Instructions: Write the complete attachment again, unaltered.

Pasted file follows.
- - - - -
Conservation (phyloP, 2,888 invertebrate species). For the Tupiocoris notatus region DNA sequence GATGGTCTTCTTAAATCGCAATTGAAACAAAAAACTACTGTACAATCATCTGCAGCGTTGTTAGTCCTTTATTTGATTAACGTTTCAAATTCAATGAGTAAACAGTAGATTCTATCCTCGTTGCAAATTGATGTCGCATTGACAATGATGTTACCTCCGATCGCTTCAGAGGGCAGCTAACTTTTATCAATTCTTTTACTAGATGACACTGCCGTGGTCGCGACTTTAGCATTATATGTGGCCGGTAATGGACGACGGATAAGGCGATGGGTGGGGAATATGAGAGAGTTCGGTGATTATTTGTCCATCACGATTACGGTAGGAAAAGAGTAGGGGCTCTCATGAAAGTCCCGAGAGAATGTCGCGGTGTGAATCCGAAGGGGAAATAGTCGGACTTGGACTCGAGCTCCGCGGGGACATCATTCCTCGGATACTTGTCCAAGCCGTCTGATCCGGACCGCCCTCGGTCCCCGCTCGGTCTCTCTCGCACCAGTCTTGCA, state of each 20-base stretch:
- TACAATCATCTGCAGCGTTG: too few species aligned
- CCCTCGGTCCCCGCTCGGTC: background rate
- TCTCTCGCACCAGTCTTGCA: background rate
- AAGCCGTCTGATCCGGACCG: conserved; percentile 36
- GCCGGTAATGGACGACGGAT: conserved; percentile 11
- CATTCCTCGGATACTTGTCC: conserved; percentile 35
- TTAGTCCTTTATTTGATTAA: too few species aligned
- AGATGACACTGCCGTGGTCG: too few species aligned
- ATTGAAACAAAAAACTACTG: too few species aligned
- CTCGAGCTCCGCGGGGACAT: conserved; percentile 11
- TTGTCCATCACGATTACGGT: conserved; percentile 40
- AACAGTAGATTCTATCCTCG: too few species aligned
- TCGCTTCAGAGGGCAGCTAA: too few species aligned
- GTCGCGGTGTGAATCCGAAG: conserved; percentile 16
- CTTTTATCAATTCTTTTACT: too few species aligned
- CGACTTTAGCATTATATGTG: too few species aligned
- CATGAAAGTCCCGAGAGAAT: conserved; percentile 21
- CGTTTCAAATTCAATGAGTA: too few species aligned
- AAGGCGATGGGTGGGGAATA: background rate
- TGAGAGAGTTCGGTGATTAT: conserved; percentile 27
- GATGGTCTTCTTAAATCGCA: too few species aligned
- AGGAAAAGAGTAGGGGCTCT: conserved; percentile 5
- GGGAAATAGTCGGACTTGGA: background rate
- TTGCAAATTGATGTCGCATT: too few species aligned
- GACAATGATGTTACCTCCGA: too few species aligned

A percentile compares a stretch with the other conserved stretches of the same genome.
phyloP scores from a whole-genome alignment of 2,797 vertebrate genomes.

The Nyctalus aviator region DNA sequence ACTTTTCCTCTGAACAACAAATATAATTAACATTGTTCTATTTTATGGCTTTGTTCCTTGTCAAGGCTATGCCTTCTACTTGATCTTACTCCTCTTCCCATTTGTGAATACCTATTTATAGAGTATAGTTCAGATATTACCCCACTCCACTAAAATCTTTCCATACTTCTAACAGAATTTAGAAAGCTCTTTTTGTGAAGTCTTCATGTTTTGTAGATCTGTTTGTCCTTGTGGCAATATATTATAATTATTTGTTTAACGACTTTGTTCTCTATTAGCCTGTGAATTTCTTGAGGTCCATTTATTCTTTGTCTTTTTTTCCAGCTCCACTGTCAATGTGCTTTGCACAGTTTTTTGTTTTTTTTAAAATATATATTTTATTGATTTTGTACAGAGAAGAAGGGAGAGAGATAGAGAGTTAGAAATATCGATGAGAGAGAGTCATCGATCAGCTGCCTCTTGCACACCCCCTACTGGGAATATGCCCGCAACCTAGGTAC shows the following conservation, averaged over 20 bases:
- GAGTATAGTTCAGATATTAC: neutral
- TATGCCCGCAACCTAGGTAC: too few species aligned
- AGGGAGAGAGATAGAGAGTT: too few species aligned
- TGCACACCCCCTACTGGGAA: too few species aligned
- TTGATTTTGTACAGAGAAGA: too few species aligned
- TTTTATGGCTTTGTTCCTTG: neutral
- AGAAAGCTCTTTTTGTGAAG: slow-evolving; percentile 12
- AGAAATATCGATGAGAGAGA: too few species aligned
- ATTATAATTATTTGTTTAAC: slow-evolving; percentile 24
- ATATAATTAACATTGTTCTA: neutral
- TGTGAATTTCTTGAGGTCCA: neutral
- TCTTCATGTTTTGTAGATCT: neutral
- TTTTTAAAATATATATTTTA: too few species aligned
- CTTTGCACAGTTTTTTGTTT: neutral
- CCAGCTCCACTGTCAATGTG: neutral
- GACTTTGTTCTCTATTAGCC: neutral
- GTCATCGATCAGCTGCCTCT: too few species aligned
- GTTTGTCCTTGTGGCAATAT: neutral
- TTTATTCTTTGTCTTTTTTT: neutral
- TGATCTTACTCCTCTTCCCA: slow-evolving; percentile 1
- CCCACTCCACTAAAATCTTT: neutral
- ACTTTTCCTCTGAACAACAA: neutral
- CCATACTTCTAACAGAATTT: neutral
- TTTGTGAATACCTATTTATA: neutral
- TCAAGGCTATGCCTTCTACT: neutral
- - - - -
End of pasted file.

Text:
Conservation (phyloP, 2,888 invertebrate species). For the Tupiocoris notatus region DNA sequence GATGGTCTTCTTAAATCGCAATTGAAACAAAAAACTACTGTACAATCATCTGCAGCGTTGTTAGTCCTTTATTTGATTAACGTTTCAAATTCAATGAGTAAACAGTAGATTCTATCCTCGTTGCAAATTGATGTCGCATTGACAATGATGTTACCTCCGATCGCTTCAGAGGGCAGCTAACTTTTATCAATTCTTTTACTAGATGACACTGCCGTGGTCGCGACTTTAGCATTATATGTGGCCGGTAATGGACGACGGATAAGGCGATGGGTGGGGAATATGAGAGAGTTCGGTGATTATTTGTCCATCACGATTACGGTAGGAAAAGAGTAGGGGCTCTCATGAAAGTCCCGAGAGAATGTCGCGGTGTGAATCCGAAGGGGAAATAGTCGGACTTGGACTCGAGCTCCGCGGGGACATCATTCCTCGGATACTTGTCCAAGCCGTCTGATCCGGACCGCCCTCGGTCCCCGCTCGGTCTCTCTCGCACCAGTCTTGCA, state of each 20-base stretch:
- TACAATCATCTGCAGCGTTG: too few species aligned
- CCCTCGGTCCCCGCTCGGTC: background rate
- TCTCTCGCACCAGTCTTGCA: background rate
- AAGCCGTCTGATCCGGACCG: conserved; percentile 36
- GCCGGTAATGGACGACGGAT: conserved; percentile 11
- CATTCCTCGGATACTTGTCC: conserved; percentile 35
- TTAGTCCTTTATTTGATTAA: too few species aligned
- AGATGACACTGCCGTGGTCG: too few species aligned
- ATTGAAACAAAAAACTACTG: too few species aligned
- CTCGAGCTCCGCGGGGACAT: conserved; percentile 11
- TTGTCCATCACGATTACGGT: conserved; percentile 40
- AACAGTAGATTCTATCCTCG: too few species aligned
- TCGCTTCAGAGGGCAGCTAA: too few species aligned
- GTCGCGGTGTGAATCCGAAG: conserved; percentile 16
- CTTTTATCAATTCTTTTACT: too few species aligned
- CGACTTTAGCATTATATGTG: too few species aligned
- CATGAAAGTCCCGAGAGAAT: conserved; percentile 21
- CGTTTCAAATTCAATGAGTA: too few species aligned
- AAGGCGATGGGTGGGGAATA: background rate
- TGAGAGAGTTCGGTGATTAT: conserved; percentile 27
- GATGGTCTTCTTAAATCGCA: too few species aligned
- AGGAAAAGAGTAGGGGCTCT: conserved; percentile 5
- GGGAAATAGTCGGACTTGGA: background rate
- TTGCAAATTGATGTCGCATT: too few species aligned
- GACAATGATGTTACCTCCGA: too few species aligned

A percentile compares a stretch with the other conserved stretches of the same genome.
phyloP scores from a whole-genome alignment of 2,797 vertebrate genomes.

The Nyctalus aviator region DNA sequence ACTTTTCCTCTGAACAACAAATATAATTAACATTGTTCTATTTTATGGCTTTGTTCCTTGTCAAGGCTATGCCTTCTACTTGATCTTACTCCTCTTCCCATTTGTGAATACCTATTTATAGAGTATAGTTCAGATATTACCCCACTCCACTAAAATCTTTCCATACTTCTAACAGAATTTAGAAAGCTCTTTTTGTGAAGTCTTCATGTTTTGTAGATCTGTTTGTCCTTGTGGCAATATATTATAATTATTTGTTTAACGACTTTGTTCTCTATTAGCCTGTGAATTTCTTGAGGTCCATTTATTCTTTGTCTTTTTTTCCAGCTCCACTGTCAATGTGCTTTGCACAGTTTTTTGTTTTTTTTAAAATATATATTTTATTGATTTTGTACAGAGAAGAAGGGAGAGAGATAGAGAGTTAGAAATATCGATGAGAGAGAGTCATCGATCAGCTGCCTCTTGCACACCCCCTACTGGGAATATGCCCGCAACCTAGGTAC shows the following conservation, averaged over 20 bases:
- GAGTATAGTTCAGATATTAC: neutral
- TATGCCCGCAACCTAGGTAC: too few species aligned
- AGGGAGAGAGATAGAGAGTT: too few species aligned
- TGCACACCCCCTACTGGGAA: too few species aligned
- TTGATTTTGTACAGAGAAGA: too few species aligned
- TTTTATGGCTTTGTTCCTTG: neutral
- AGAAAGCTCTTTTTGTGAAG: slow-evolving; percentile 12
- AGAAATATCGATGAGAGAGA: too few species aligned
- ATTATAATTATTTGTTTAAC: slow-evolving; percentile 24
- ATATAATTAACATTGTTCTA: neutral
- TGTGAATTTCTTGAGGTCCA: neutral
- TCTTCATGTTTTGTAGATCT: neutral
- TTTTTAAAATATATATTTTA: too few species aligned
- CTTTGCACAGTTTTTTGTTT: neutral
- CCAGCTCCACTGTCAATGTG: neutral
- GACTTTGTTCTCTATTAGCC: neutral
- GTCATCGATCAGCTGCCTCT: too few species aligned
- GTTTGTCCTTGTGGCAATAT: neutral
- TTTATTCTTTGTCTTTTTTT: neutral
- TGATCTTACTCCTCTTCCCA: slow-evolving; percentile 1
- CCCACTCCACTAAAATCTTT: neutral
- ACTTTTCCTCTGAACAACAA: neutral
- CCATACTTCTAACAGAATTT: neutral
- TTTGTGAATACCTATTTATA: neutral
- TCAAGGCTATGCCTTCTACT: neutral